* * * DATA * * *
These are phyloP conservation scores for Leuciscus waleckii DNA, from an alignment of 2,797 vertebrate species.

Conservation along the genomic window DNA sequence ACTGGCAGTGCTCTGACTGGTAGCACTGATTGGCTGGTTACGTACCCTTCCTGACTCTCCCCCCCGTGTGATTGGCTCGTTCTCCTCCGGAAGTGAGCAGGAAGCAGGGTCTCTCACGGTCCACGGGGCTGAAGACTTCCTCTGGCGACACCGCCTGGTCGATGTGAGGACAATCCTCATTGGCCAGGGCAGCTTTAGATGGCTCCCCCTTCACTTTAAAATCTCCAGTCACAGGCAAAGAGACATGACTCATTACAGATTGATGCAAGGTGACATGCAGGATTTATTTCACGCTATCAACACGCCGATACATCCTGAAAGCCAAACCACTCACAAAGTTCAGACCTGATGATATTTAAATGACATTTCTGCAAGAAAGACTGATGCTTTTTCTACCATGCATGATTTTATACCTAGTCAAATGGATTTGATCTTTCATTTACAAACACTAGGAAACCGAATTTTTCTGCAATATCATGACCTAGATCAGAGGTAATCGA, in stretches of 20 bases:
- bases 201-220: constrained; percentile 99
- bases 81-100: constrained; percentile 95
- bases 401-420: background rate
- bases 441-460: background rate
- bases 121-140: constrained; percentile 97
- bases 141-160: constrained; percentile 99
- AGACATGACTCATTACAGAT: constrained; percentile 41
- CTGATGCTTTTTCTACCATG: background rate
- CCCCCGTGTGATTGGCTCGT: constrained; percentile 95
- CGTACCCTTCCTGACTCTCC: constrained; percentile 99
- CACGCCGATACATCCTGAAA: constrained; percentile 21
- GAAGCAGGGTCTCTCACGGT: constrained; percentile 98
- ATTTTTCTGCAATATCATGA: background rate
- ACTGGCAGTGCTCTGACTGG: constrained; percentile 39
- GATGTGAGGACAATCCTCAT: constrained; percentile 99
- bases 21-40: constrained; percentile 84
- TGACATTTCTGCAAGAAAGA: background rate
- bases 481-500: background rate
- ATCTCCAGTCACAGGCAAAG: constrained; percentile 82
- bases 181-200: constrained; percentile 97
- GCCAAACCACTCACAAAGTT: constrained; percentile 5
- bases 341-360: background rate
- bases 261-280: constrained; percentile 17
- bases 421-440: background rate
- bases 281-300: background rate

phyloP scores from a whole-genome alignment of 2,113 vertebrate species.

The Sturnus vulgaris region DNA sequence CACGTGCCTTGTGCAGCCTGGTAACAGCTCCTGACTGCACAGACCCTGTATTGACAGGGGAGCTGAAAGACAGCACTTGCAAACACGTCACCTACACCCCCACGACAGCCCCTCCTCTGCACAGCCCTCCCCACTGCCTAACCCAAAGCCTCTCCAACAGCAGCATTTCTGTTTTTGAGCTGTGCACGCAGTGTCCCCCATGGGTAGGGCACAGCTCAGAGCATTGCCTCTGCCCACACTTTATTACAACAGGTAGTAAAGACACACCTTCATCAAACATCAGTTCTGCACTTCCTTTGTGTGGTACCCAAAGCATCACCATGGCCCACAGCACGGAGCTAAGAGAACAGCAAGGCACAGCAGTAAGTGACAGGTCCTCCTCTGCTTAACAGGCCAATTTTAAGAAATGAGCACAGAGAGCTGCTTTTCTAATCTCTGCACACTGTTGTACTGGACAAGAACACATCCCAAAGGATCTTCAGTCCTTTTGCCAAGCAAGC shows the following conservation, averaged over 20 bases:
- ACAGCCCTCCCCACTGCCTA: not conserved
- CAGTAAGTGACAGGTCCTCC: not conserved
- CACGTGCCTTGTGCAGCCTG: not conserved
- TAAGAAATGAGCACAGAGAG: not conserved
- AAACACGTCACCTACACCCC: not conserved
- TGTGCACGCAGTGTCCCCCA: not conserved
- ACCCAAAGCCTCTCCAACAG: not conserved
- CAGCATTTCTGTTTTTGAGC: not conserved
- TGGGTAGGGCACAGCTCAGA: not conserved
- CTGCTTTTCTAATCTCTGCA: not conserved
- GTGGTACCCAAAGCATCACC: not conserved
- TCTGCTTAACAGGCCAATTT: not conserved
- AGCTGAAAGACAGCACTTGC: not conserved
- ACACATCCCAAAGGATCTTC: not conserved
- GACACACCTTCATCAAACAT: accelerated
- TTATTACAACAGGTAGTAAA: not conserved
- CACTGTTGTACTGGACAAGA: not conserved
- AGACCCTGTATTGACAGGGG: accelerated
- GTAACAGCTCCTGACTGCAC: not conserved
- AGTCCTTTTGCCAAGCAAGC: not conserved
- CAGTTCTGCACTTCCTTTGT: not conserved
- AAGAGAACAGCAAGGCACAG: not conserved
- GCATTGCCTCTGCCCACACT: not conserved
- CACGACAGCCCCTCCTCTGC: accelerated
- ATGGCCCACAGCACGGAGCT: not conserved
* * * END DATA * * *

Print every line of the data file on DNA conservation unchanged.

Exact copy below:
These are phyloP conservation scores for Leuciscus waleckii DNA, from an alignment of 2,797 vertebrate species.

Conservation along the genomic window DNA sequence ACTGGCAGTGCTCTGACTGGTAGCACTGATTGGCTGGTTACGTACCCTTCCTGACTCTCCCCCCCGTGTGATTGGCTCGTTCTCCTCCGGAAGTGAGCAGGAAGCAGGGTCTCTCACGGTCCACGGGGCTGAAGACTTCCTCTGGCGACACCGCCTGGTCGATGTGAGGACAATCCTCATTGGCCAGGGCAGCTTTAGATGGCTCCCCCTTCACTTTAAAATCTCCAGTCACAGGCAAAGAGACATGACTCATTACAGATTGATGCAAGGTGACATGCAGGATTTATTTCACGCTATCAACACGCCGATACATCCTGAAAGCCAAACCACTCACAAAGTTCAGACCTGATGATATTTAAATGACATTTCTGCAAGAAAGACTGATGCTTTTTCTACCATGCATGATTTTATACCTAGTCAAATGGATTTGATCTTTCATTTACAAACACTAGGAAACCGAATTTTTCTGCAATATCATGACCTAGATCAGAGGTAATCGA, in stretches of 20 bases:
- bases 201-220: constrained; percentile 99
- bases 81-100: constrained; percentile 95
- bases 401-420: background rate
- bases 441-460: background rate
- bases 121-140: constrained; percentile 97
- bases 141-160: constrained; percentile 99
- AGACATGACTCATTACAGAT: constrained; percentile 41
- CTGATGCTTTTTCTACCATG: background rate
- CCCCCGTGTGATTGGCTCGT: constrained; percentile 95
- CGTACCCTTCCTGACTCTCC: constrained; percentile 99
- CACGCCGATACATCCTGAAA: constrained; percentile 21
- GAAGCAGGGTCTCTCACGGT: constrained; percentile 98
- ATTTTTCTGCAATATCATGA: background rate
- ACTGGCAGTGCTCTGACTGG: constrained; percentile 39
- GATGTGAGGACAATCCTCAT: constrained; percentile 99
- bases 21-40: constrained; percentile 84
- TGACATTTCTGCAAGAAAGA: background rate
- bases 481-500: background rate
- ATCTCCAGTCACAGGCAAAG: constrained; percentile 82
- bases 181-200: constrained; percentile 97
- GCCAAACCACTCACAAAGTT: constrained; percentile 5
- bases 341-360: background rate
- bases 261-280: constrained; percentile 17
- bases 421-440: background rate
- bases 281-300: background rate

phyloP scores from a whole-genome alignment of 2,113 vertebrate species.

The Sturnus vulgaris region DNA sequence CACGTGCCTTGTGCAGCCTGGTAACAGCTCCTGACTGCACAGACCCTGTATTGACAGGGGAGCTGAAAGACAGCACTTGCAAACACGTCACCTACACCCCCACGACAGCCCCTCCTCTGCACAGCCCTCCCCACTGCCTAACCCAAAGCCTCTCCAACAGCAGCATTTCTGTTTTTGAGCTGTGCACGCAGTGTCCCCCATGGGTAGGGCACAGCTCAGAGCATTGCCTCTGCCCACACTTTATTACAACAGGTAGTAAAGACACACCTTCATCAAACATCAGTTCTGCACTTCCTTTGTGTGGTACCCAAAGCATCACCATGGCCCACAGCACGGAGCTAAGAGAACAGCAAGGCACAGCAGTAAGTGACAGGTCCTCCTCTGCTTAACAGGCCAATTTTAAGAAATGAGCACAGAGAGCTGCTTTTCTAATCTCTGCACACTGTTGTACTGGACAAGAACACATCCCAAAGGATCTTCAGTCCTTTTGCCAAGCAAGC shows the following conservation, averaged over 20 bases:
- ACAGCCCTCCCCACTGCCTA: not conserved
- CAGTAAGTGACAGGTCCTCC: not conserved
- CACGTGCCTTGTGCAGCCTG: not conserved
- TAAGAAATGAGCACAGAGAG: not conserved
- AAACACGTCACCTACACCCC: not conserved
- TGTGCACGCAGTGTCCCCCA: not conserved
- ACCCAAAGCCTCTCCAACAG: not conserved
- CAGCATTTCTGTTTTTGAGC: not conserved
- TGGGTAGGGCACAGCTCAGA: not conserved
- CTGCTTTTCTAATCTCTGCA: not conserved
- GTGGTACCCAAAGCATCACC: not conserved
- TCTGCTTAACAGGCCAATTT: not conserved
- AGCTGAAAGACAGCACTTGC: not conserved
- ACACATCCCAAAGGATCTTC: not conserved
- GACACACCTTCATCAAACAT: accelerated
- TTATTACAACAGGTAGTAAA: not conserved
- CACTGTTGTACTGGACAAGA: not conserved
- AGACCCTGTATTGACAGGGG: accelerated
- GTAACAGCTCCTGACTGCAC: not conserved
- AGTCCTTTTGCCAAGCAAGC: not conserved
- CAGTTCTGCACTTCCTTTGT: not conserved
- AAGAGAACAGCAAGGCACAG: not conserved
- GCATTGCCTCTGCCCACACT: not conserved
- CACGACAGCCCCTCCTCTGC: accelerated
- ATGGCCCACAGCACGGAGCT: not conserved